OPINION: There’s a world for India beyond the US
NEW DELHI (The Statesman/ANN) - The Indo-US relationship is difficult to forecast in the future for the latter is guided by its national interest.
After the visit of Indian Prime Minister Narendra Modi to the US and dovetailing of the two nations in the strategic sphere, all writings on the wall tend to suggest a greater military to military bonding between the two.
Even the joint statement calling specifically on Pakistan to behave is a welcome change from the past. Readers may recall that in April this year US Defence Secretary Ashton Carter while on a visit to India had in reply to a question at a press conference stated, "What we do with Pakistan is principally directed towards counter terrorism, and that includes things we do with the Pakistan military". He was justifying the offer of sale of the latest F-16 to them. It was the US senate which cut the administration’s wings by blocking the sale, not the political leadership.
The US Senate convinced the political leadership of the complete failure of their Pakistan policy, especially as they had failed to curb the Afghan Taliban and the Haqqani network. They emphasised this further by laying down strict restrictions on the grant of aid to that country. This was further compounded by the drone strike which killed Mullah Mansour in May in the safe sanctuary of Baluchistan. That was the last straw which turned the tables.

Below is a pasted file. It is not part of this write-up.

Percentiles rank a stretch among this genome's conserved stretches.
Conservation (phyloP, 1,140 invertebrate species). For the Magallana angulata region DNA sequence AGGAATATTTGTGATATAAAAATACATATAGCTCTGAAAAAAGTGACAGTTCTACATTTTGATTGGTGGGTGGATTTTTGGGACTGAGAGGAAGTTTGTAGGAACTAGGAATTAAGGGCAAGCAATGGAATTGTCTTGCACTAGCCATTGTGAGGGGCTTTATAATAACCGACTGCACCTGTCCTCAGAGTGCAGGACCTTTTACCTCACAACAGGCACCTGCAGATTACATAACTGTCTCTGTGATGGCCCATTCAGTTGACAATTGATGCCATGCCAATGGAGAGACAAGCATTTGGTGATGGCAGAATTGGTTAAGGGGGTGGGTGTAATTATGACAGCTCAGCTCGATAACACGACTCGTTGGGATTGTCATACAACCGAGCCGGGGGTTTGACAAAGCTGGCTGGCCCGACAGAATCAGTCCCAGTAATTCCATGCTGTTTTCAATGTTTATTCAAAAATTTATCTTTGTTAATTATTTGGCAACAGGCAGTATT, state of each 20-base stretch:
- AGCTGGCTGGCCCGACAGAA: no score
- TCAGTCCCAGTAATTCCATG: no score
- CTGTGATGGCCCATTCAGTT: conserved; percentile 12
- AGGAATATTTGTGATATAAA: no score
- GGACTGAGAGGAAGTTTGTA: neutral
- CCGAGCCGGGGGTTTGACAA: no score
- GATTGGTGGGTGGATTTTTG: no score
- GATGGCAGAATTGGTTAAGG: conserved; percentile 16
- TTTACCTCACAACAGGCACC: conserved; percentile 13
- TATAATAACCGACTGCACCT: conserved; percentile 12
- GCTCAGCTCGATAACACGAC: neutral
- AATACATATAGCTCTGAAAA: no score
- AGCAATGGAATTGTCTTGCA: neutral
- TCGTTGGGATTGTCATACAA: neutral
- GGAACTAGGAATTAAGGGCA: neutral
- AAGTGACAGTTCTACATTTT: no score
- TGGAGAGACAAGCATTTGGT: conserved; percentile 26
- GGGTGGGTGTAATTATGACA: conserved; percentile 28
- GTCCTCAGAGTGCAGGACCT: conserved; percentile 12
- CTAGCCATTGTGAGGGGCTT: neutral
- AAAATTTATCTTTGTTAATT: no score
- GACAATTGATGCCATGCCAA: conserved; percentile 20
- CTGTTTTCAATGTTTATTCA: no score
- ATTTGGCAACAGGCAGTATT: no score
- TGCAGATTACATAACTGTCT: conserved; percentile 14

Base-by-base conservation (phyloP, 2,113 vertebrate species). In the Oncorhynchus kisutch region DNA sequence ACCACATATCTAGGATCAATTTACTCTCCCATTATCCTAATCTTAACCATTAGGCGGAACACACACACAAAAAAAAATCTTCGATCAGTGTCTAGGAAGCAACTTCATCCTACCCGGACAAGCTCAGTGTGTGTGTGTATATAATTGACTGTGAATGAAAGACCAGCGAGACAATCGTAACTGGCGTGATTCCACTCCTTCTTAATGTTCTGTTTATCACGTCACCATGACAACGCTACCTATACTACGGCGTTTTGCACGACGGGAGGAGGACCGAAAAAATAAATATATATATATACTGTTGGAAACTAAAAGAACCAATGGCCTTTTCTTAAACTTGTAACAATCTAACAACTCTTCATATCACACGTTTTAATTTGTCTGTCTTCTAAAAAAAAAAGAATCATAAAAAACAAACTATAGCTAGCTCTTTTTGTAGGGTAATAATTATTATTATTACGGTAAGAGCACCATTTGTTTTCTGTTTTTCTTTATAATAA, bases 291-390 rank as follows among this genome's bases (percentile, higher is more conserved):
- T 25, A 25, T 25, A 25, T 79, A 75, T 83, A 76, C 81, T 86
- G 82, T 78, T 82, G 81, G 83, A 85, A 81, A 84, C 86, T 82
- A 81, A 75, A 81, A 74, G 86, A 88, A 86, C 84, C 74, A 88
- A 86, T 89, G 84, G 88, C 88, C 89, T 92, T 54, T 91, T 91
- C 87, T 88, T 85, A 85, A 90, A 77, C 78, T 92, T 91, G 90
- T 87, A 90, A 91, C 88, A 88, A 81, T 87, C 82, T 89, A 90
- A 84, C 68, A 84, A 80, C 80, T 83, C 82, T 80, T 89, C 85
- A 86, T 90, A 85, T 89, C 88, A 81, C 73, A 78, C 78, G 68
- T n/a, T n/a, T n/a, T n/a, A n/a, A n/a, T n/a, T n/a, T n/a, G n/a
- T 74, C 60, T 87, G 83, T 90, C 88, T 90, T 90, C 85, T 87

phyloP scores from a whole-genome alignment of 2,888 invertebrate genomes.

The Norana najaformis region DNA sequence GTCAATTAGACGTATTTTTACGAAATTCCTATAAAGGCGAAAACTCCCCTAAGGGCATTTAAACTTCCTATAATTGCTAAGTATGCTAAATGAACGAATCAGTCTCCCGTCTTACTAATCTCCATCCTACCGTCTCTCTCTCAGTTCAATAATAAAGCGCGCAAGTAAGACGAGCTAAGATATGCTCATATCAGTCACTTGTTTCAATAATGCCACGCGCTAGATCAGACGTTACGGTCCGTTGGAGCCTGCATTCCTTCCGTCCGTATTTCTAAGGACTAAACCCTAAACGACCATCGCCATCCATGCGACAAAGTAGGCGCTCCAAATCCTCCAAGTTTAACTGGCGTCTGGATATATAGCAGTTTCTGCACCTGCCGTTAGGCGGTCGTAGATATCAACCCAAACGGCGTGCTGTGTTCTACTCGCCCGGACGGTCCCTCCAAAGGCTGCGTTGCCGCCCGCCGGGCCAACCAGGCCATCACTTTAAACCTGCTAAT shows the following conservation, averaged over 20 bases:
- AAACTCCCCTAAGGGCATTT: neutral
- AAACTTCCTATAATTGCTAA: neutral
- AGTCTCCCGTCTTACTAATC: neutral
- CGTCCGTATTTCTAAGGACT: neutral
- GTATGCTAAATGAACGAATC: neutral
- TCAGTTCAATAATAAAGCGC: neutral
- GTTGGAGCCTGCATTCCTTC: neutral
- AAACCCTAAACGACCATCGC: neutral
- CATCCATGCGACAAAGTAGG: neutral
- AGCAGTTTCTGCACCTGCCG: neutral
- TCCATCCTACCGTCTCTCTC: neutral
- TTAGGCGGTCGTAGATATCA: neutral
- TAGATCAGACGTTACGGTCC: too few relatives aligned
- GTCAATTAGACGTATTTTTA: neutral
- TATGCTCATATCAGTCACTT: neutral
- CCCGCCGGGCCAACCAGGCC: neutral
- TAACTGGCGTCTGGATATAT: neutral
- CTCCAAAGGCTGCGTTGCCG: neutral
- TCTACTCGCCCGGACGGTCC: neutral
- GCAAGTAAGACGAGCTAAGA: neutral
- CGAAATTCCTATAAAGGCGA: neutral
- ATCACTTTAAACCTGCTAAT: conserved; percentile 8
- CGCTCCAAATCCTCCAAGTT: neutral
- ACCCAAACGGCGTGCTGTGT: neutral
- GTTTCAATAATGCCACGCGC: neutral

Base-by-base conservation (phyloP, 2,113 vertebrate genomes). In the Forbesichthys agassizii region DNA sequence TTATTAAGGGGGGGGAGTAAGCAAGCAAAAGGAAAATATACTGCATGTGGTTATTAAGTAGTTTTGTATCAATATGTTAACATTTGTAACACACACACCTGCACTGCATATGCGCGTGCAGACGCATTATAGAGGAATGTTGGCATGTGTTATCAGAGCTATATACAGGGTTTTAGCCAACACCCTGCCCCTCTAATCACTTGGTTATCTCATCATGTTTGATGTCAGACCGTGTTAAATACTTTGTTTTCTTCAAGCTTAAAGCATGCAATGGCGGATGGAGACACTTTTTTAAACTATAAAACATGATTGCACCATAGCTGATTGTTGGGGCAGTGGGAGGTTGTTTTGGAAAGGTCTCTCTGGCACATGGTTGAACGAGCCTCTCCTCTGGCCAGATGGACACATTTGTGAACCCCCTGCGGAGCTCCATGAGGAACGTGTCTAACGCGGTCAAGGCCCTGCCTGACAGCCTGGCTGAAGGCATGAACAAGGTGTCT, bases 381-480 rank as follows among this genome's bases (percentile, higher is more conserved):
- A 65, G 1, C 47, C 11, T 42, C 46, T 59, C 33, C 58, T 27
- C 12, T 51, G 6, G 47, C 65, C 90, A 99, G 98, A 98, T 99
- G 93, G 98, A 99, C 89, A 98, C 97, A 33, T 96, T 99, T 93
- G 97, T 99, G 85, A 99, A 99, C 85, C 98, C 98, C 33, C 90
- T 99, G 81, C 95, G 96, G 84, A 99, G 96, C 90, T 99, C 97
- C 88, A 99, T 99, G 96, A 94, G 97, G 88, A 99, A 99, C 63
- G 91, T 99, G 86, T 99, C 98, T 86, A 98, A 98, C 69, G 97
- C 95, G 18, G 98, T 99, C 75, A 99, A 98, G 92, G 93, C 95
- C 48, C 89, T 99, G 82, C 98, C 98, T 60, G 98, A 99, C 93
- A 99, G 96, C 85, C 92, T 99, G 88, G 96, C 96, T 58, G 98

There has always been a China factor in US-India relations. As China grows economically and militarily while enhancing its build-up in the South China Sea, it threatens key US supporters in the region including Japan, South Korea and the Philippines.
The only nation on the Asian continent which possesses the naval power to even contemplate a challenge to China is India. China’s growing belligerence and its continued support to Pakistan ensures that India and China can never be truly close. The Pakistan factor would always exist in Indo-China relations. Though the border between the nations is peaceful, they would remain rivals in the military and economic sphere and compete for influence in the Asian region.
Therefore, it does make strategic sense for India and the US to become bedfellows for the present. National interests always reign supreme in international relations and at the moment the common aim for both nations is to curb a belligerent China.
While the US can continue to be more proactive and forthright in its attempts, India would have to tread with caution. India and China have a boundary dispute which neither wants to blow out of proportion.
Excessive challenges in the disputed South China Sea could lead to increased hostility on the land frontiers, where India’s strategic infrastructure is way below that of China which is a disadvantage. Further, when India is growing economically faster than China, military threats would compel the government to turn the focus away from development.